I will give you an example. The Townhouse is kind of our midscale brand. For this brand, tier- I and II cities are definitely the ones where they are doubling down. Let us say SilverKey, where our executives stay, that is a very interesting portfolio where it is saying, yes we will be in tier-I and II. But if you have a large factory or a large production plant or a large research facility or you are putting up a massive 300 acres research campus somewhere, we will put in our hotels and our SilverKey products there.
If you are looking for the low budget and basic amenities, then we will put Oyo rooms wherever you need them. So, customers will think about a bunch of brands, different price points, different geographies and cities and within those cities, different clusters. So, what you can do in a Bandra would be very different from what you can do in South Bombay versus what you can do in let us say next to Dharavi or Asalpha.
Q: Let us talk about these brands. You have a new launch today and it is called Collection O. So, what is different about Collection O apart from the fact that it doesn't have OYO in its name?
A: I don't know whether that was any conscious decision or not.
Q: Was it? Is it going to help Collection O if it's not called an OYO as there is a certain impression around what OYO as a brand stands for? What segment Collection O caters to and so on and so forth?
A: Collection O is essentially a brand, which is targeted at primarily the millennial young professional who is wanting to pay somewhere between let us say Rs 1,500 to 2,500. We have upgraded the design, so it has become very cool and sheik and then it has got a workstation, it has got high-speed internet, Wi-Fi and got 24 hours in-room dining. Whether it is a 30 room hotel or 40 room hotel or 100 room hotel, we will take it to where you are. So, this triangulation of location which is suited to you rather than me, a price that works for you rather than me and a design element and a product feature that works for you rather than me, I think this is that secret sauce of OYO.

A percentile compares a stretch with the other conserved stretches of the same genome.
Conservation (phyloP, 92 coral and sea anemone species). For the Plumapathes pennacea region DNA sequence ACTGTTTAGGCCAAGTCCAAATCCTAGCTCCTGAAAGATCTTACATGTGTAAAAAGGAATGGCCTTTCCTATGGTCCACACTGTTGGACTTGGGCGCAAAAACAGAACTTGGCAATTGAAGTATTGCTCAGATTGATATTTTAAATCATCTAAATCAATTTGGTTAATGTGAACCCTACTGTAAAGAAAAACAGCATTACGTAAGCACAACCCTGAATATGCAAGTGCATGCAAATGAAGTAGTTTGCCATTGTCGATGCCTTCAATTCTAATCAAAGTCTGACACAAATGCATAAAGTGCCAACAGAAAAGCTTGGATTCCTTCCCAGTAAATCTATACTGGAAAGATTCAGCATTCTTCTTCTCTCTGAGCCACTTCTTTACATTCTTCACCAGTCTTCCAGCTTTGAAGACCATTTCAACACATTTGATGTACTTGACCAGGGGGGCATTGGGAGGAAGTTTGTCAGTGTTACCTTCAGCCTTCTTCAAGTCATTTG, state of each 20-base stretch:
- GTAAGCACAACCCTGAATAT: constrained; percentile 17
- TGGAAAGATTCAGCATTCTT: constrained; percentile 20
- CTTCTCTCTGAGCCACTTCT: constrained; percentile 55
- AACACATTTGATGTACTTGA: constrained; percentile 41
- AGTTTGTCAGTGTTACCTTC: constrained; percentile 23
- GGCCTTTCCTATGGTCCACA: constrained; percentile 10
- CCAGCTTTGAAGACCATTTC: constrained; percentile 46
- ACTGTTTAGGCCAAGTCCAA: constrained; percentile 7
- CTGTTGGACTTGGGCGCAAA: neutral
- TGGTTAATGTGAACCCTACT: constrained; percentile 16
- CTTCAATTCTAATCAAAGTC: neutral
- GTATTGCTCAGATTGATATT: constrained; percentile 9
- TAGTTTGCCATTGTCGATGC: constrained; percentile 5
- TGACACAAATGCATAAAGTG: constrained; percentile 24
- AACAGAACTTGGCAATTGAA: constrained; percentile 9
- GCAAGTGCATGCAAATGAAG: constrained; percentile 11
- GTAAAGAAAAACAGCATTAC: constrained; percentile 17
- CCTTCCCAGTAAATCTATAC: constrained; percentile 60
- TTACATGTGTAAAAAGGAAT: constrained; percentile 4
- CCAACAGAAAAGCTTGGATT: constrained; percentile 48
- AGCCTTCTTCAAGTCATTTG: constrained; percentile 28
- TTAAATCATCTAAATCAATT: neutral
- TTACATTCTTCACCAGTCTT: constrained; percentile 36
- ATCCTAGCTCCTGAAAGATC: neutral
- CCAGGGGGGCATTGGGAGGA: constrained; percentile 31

Q: Give us a sense of what is in it for the hotel owners who are leasing out these properties to you? What percentage of your business comes now from hotels that you are franchising and leasing out? What is the sort of typical terms for which the leaseholds? What are the renewal rates, how many people are kind of renewing those contracts? You put in money into land or a building and you can get a rental yield of some minuscule percentage. The real estate market is not in its best of times.